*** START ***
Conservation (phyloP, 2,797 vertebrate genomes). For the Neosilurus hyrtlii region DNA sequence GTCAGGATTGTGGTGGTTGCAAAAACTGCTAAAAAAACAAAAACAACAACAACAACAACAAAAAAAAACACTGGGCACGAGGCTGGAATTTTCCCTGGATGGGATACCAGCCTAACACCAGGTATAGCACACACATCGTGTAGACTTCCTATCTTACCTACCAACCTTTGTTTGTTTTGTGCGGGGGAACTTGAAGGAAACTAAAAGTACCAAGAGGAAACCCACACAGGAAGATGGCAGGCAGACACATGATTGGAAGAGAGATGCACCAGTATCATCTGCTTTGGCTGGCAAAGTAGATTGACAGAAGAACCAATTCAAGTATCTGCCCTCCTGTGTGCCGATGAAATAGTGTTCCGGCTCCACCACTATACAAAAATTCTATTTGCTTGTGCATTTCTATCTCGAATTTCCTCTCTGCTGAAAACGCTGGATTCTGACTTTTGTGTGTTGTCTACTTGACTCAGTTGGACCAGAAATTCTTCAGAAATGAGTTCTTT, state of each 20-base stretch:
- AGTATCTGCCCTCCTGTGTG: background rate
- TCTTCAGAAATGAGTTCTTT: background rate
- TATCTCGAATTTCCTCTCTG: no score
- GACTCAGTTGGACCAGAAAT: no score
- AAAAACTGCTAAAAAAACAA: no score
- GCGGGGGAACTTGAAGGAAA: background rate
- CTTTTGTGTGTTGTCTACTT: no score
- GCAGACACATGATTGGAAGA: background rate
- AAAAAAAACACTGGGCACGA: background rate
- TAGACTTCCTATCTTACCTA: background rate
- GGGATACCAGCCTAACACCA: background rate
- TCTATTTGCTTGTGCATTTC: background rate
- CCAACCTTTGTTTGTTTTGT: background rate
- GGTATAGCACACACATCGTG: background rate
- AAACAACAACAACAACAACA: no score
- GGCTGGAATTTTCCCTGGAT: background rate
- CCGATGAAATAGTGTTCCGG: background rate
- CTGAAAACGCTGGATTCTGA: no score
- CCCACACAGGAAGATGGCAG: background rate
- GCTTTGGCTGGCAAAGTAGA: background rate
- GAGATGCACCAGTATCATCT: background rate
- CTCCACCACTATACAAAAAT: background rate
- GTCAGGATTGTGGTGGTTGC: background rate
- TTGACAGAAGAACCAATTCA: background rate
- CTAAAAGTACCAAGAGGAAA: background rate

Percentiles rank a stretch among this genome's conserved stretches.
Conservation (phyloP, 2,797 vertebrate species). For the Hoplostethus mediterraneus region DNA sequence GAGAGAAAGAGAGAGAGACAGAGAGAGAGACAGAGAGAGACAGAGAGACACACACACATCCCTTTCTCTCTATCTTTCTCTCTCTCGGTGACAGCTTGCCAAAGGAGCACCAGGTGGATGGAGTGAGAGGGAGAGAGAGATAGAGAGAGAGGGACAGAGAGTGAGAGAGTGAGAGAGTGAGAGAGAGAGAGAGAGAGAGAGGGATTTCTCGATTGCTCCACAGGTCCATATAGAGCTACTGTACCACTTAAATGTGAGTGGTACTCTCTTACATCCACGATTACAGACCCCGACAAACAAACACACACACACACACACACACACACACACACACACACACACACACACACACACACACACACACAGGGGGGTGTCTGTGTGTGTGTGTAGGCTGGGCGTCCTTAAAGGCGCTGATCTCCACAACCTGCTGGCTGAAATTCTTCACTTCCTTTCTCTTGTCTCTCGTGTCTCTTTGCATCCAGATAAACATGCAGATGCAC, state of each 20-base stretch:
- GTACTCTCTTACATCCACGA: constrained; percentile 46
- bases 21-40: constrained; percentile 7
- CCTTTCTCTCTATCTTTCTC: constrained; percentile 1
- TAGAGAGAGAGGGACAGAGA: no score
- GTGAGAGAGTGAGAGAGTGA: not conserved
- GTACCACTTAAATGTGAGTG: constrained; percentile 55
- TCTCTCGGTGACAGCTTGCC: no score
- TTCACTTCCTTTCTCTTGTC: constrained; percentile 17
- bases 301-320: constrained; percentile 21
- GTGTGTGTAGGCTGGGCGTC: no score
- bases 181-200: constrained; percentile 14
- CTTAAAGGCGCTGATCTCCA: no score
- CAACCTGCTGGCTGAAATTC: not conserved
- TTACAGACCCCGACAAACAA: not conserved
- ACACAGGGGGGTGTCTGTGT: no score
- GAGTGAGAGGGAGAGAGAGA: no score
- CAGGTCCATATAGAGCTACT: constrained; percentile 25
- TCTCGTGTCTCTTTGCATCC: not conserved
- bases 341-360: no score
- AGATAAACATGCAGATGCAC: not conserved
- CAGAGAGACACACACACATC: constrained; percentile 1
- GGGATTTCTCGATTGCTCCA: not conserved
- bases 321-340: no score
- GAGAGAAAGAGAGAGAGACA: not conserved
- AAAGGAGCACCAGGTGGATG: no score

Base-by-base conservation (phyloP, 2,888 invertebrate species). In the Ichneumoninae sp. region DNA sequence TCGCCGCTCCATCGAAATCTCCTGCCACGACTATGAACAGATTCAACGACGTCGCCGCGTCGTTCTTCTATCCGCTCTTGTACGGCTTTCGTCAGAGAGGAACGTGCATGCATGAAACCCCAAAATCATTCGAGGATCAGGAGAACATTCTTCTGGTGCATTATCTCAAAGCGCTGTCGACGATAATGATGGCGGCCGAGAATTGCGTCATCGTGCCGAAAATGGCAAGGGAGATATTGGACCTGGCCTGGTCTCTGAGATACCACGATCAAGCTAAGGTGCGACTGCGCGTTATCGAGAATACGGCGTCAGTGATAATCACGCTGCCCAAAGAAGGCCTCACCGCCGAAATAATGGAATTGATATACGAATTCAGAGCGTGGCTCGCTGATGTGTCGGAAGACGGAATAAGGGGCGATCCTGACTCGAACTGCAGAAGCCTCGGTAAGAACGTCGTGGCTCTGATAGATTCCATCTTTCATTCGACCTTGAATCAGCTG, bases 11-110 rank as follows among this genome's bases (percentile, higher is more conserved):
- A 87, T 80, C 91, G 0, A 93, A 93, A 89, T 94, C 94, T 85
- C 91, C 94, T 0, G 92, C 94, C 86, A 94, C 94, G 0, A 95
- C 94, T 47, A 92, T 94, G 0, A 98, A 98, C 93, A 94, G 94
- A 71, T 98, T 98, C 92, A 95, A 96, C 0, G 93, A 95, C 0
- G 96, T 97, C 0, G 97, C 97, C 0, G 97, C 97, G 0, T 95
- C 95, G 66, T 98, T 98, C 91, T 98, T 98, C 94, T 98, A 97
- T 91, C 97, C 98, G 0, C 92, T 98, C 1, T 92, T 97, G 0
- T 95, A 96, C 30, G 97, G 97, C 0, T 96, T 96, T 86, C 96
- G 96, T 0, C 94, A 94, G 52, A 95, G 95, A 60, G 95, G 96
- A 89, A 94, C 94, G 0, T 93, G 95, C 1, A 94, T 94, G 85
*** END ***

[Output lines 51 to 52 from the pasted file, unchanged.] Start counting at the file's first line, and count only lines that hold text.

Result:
- bases 321-340: no score
- GAGAGAAAGAGAGAGAGACA: not conserved